October 14, 2021
Derek Monson recently wrote about the U.S. Supreme Court’s decision in Dred Scott v. Sandford. That decision, one of the few pre-Civil War decisions to strike down a federal statute, arguably contributed to the Civil War.
The most prominent critic of the decision was Abraham Lincoln, then running for a Senate seat in Illinois. Lincoln took his opponent, incumbent Stephen Douglas, to task for his defense of the decision. In a Chicago speech, Lincoln even characterized Douglas as treating the decision as sacred. To Lincoln, that treatment was unjustified.
While he accepted the proposition that the Supreme Court could “indicate to the public how other similar cases will be decided when they arise,” he argued that the court’s “decisions are of greater or less authority as precedents, according to circumstances.”
In a way, Lincoln’s position did not prevail. We are accustomed now to thinking of court decisions as absolutely final. Rather than debating whether a particular decision is authoritative, opponents of a decision will seek to change the legal provision on which that decision was based, or even the makeup of the court, to get a different decision.
The role of Supreme Court decisions as precedent for future cases, then, is quite firmly settled and helps explain why these decisions are so significant.
This significance is most evident in the way lower courts treat Supreme Court decisions. For the federal district courts and courts of appeals, Supreme Court decisions are binding and must be followed in cases that raise the same legal issues. So, when the Court decides a case, it is directly shaping the result in other disputes that follow.
To illustrate how this works, consider three recent lower court decisions involving issues the Supreme Court previously addressed.
In A.H. v. French, parents in Vermont challenged a state law that gave education vouchers to students in towns without public schools. The vouchers were available to students who were home-schooled or in public or secular private schools but not those in private religious schools. This policy is similar to one the Supreme Court held was invalid in Espinoza v. Montana Department of Revenue – a rule that denied to students attending religious schools scholarship funds available to students attending other schools. The federal district court in Vermont determined that because of the Espinoza precedent, the Vermont rule was unconstitutional. The U.S. Court of Appeals for the Second Circuit agreed, noting the state had “continued to discriminate against religious schools and students in violation of the First Amendment.” It enjoined the state from continuing to enforce the provision.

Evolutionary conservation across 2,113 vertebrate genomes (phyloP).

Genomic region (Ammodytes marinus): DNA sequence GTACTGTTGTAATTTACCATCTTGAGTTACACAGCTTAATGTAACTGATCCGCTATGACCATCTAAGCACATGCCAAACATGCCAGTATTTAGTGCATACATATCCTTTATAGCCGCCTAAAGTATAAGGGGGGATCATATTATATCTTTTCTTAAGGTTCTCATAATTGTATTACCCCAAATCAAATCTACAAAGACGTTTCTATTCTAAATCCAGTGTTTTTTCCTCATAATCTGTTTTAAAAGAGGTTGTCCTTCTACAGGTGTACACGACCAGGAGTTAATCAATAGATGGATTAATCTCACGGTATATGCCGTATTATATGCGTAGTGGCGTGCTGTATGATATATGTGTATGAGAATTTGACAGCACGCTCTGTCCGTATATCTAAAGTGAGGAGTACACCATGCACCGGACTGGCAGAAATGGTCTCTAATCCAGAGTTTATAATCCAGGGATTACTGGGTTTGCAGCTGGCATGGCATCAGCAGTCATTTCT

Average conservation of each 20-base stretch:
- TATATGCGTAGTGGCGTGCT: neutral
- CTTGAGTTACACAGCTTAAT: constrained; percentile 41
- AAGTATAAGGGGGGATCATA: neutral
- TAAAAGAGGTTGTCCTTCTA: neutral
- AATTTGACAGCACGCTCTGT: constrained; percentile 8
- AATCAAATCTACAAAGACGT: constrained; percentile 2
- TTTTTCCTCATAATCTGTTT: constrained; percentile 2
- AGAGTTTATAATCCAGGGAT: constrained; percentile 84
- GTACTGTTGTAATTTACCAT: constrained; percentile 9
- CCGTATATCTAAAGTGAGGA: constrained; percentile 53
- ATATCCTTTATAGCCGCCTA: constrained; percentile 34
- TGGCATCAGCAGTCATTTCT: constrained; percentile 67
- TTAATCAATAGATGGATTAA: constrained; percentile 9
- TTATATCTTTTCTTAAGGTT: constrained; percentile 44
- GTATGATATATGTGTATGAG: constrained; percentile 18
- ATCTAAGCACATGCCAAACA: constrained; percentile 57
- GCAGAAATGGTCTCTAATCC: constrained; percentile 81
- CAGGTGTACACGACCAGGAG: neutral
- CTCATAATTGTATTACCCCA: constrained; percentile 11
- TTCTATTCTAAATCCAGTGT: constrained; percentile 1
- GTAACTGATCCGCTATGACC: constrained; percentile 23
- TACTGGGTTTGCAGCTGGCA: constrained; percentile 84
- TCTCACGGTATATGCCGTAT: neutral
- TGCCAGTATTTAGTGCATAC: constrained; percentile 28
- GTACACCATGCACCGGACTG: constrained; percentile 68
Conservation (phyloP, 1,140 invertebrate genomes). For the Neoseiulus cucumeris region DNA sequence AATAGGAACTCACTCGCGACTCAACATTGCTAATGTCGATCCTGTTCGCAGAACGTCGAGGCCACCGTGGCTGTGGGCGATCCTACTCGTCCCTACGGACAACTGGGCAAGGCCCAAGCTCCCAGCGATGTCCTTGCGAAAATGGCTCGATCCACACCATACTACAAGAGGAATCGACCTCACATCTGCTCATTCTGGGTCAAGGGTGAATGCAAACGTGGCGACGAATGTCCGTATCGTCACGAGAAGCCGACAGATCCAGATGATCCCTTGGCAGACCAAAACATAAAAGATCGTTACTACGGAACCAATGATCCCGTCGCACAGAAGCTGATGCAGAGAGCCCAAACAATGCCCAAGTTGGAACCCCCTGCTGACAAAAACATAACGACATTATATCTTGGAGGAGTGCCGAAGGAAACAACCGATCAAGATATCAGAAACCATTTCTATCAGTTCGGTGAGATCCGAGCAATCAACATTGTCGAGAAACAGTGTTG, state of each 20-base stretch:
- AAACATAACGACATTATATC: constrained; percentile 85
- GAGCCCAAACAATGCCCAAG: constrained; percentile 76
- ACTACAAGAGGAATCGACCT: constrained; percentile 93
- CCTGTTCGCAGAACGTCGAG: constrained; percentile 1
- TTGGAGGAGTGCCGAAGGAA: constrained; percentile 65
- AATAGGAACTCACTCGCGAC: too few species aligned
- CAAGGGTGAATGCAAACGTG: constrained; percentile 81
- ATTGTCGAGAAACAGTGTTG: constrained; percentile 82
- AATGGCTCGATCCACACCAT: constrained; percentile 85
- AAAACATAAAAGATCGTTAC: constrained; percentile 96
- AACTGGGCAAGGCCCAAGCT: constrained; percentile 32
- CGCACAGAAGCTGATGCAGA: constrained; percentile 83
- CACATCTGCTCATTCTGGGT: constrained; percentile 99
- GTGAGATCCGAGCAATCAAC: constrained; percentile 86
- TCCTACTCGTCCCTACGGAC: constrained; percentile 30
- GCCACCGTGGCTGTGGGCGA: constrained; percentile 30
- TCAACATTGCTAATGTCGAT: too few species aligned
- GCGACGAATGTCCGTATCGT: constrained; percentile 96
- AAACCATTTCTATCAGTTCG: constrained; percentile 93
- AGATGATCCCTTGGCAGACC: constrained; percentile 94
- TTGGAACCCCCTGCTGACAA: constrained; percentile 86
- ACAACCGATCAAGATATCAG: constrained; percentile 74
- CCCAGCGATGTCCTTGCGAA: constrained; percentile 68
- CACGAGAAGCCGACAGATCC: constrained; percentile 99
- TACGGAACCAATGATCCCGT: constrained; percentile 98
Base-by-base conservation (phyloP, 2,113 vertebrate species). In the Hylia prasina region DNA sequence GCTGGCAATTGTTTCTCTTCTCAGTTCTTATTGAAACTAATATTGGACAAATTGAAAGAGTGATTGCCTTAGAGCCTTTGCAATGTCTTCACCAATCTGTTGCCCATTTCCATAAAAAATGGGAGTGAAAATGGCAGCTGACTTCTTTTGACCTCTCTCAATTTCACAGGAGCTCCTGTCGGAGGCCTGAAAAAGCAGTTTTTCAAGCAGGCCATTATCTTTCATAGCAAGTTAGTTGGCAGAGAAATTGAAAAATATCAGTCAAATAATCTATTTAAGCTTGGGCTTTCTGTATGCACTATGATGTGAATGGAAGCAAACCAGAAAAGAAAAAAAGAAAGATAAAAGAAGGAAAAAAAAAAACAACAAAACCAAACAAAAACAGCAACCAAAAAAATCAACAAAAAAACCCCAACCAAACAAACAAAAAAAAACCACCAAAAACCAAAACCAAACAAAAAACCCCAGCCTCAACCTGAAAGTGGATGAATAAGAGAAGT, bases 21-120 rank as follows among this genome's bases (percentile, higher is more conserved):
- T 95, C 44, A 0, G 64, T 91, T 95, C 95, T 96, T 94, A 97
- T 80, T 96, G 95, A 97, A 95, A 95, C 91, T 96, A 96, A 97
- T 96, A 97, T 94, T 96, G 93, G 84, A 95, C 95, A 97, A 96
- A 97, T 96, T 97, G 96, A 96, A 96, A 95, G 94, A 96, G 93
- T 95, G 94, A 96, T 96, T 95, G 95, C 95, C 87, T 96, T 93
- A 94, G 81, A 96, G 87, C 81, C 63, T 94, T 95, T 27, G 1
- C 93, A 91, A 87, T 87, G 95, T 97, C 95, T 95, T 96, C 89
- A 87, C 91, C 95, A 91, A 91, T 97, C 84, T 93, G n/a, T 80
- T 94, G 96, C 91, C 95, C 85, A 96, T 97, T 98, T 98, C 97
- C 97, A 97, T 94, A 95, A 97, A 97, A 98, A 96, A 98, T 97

In Starkey v. Roman Catholic Archdiocese of Indianapolis, a guidance counselor whose roles included “facilitate[ing] faith formation,” challenged her termination as an employee of a Catholic hospital which she alleged was caused by her same-sex marriage. The school responded that the counselor was a ministerial employee responsible to promote Catholic teachings and therefore the courts could not consider her claim without unconstitutionally interfering with the religious mission of the school. An Indiana district court determined its decision in favor of the school was compelled by the Supreme Court’s decision in Our Lady of Guadalupe School v. Morrissey-Berru. Morrissey-Berru held that a teacher in a Catholic school could not bring a lawsuit to challenge the termination of her employment in a ministerial role.
The Court’s precedent does not always result in victories for religious organizations. In Hammons v. University of Maryland Medical Services Corporation, a district court in Maryland applied the Supreme Court decision in Bostock v. Clayton County. The holding of Bostock was that the prohibition of sex discrimination in federal discrimination law included an unwritten prohibition on sexual orientation and gender identity discrimination. In Hammons, a transgender patient denied an elective hysterectomy by a Catholic hospital alleged sex discrimination. Following Bostock, the district court said the hospital’s denial violated the anti-discrimination provision in the Affordable Care Act.
Even though the Supreme Court does not resolve a large proportion of the cases that are presented to it, the decisions it does issue reverberate to affect many other disputes through the principle of precedent. Its decisions on a handful of cases can, over time, expand and contract the rights of the entire nation.
Presented before the Education Interim Committee by Stan Rasmussen, Sutherland Institute vice president of government affairs: We appreciate Senator Lincoln Fillmore’s and the committee’s efforts to address this important matter of curriculum transparency. … The proposed legislation admirably strengthens the parent-teacher partnership.
Chief Justice John Marshall, who established the practice of judicial review, was replaced by Roger Taney, a loyalist of President Andrew Jackson, in 1836. To the degree Taney is remembered, it is for the infamous decision in Dred Scott v. Sandford.
“Today’s political discourse is misleading us about our state of affairs, making us believe that things are far worse than in fact they are,” says Andy Smarick of the Manhattan Institute. He urges localism, among other things, to reestablish Americans’ sense of community.